Presented by Mark Gallagher
General Market News
• The 10-year Treasury yield reached 0.78 percent late last week, rebounding from a low of 0.62 percent only a few days earlier. It opened at 0.73 percent on Monday morning. The 30-year jumped from 1.32 percent to 1.57 percent, opening Monday at 1.52 percent. On the short end of the curve, rates started the week higher but moved to their lowest levels in three weeks, with the 2-year opening Monday morning at 0.13 percent. Primary factors affecting rates are supply, Federal Reserve (Fed) involvement, and the coronavirus pandemic.
• Last week featured another rally driven by communication services and technology, as the Nasdaq Composite, S&P 500, and Dow Jones Industrial Average each increased by more than 2.5 percent. The largest drivers within communication services included Facebook and Netflix, which increased 10 percent and 6.4 percent, respectively. Other than utilities, every sector was up as vaccine optimism helped fuel a rally for beaten-down consumer discretionary names. Financials increased after interest rates picked up.
• Fed Chairman Jerome Powell announced a policy framework shift that will allow inflation to average 2 percent over time and will support a “lower-for-longer” interest rate policy. This move was supportive of energy and materials companies, which typically benefit from inflationary environments.
• On Tuesday, the Conference Board Consumer Confidence Index for August was released. Confidence fell unexpectedly from 91.7 in July to 84.8 in August, against forecasts for a modest rise to 93. This marks the second month in a row of declines for the index after it rebounded to 98.3 in June as the country began reopening. This disappointing result, driven by lackluster consumer views on economic conditions during the month, brought the index to its lowest level in six years. Improving confidence typically supports faster consumer spending growth, so this concerning result bodes poorly for consumer spending growth in August.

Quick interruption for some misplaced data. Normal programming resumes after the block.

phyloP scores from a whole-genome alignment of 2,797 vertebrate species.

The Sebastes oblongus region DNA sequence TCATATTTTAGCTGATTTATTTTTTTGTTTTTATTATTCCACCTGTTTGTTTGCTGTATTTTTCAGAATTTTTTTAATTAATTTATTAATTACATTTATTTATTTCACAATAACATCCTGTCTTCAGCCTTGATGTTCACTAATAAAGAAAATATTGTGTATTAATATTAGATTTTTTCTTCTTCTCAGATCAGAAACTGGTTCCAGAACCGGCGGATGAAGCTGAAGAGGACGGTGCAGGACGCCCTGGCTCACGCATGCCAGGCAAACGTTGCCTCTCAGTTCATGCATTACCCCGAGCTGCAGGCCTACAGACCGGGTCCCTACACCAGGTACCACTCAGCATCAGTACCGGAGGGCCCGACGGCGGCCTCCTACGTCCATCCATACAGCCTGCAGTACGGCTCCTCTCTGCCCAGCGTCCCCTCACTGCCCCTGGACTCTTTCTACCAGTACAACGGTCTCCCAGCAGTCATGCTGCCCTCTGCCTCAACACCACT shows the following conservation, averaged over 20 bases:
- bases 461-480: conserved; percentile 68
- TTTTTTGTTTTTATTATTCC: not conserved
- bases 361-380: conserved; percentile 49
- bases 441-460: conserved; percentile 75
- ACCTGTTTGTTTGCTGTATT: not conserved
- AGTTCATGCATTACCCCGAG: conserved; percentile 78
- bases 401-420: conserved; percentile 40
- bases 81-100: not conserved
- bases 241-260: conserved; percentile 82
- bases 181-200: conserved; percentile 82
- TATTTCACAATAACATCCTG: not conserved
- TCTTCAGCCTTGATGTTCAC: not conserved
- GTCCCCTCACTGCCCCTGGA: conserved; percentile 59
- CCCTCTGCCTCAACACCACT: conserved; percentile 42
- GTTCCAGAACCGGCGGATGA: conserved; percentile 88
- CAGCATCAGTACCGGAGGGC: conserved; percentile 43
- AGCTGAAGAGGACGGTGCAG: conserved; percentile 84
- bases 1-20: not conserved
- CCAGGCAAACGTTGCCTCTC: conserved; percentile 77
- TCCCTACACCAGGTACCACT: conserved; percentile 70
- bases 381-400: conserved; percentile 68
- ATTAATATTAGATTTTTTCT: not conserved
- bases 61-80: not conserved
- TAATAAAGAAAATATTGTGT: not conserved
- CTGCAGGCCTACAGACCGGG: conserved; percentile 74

• On a brighter note, Tuesday also saw the release of July’s new home sales report, which surprised to the upside. The pace of new home sales rose from an upwardly revised 791,000 in June to 901,000 in July, against economist estimates for 790,000. This significantly better-than-expected result brought the pace of new home sales to its highest level since December 2006. Add in the strong existing home sales results we saw two weeks ago, and the housing market has seen an impressive rebound over the past few months. Housing has been boosted by record-low mortgage rates and shifting consumer preferences in the face of the pandemic.
• On Wednesday, the preliminary estimate of July’s durable goods orders report was released. Durable goods orders impressed, rising by 11.2 percent during the month against forecasts for a 4.8 percent increase. Much of this better-than-expected result was due to a rebound in transportation orders, as core durable goods orders (which strip out the impact of transportation orders) grew by a more modest 2.4 percent. Core durable goods orders are often used as a proxy for business investment, so this positive result indicates businesses continued to spend during the month despite rising case counts.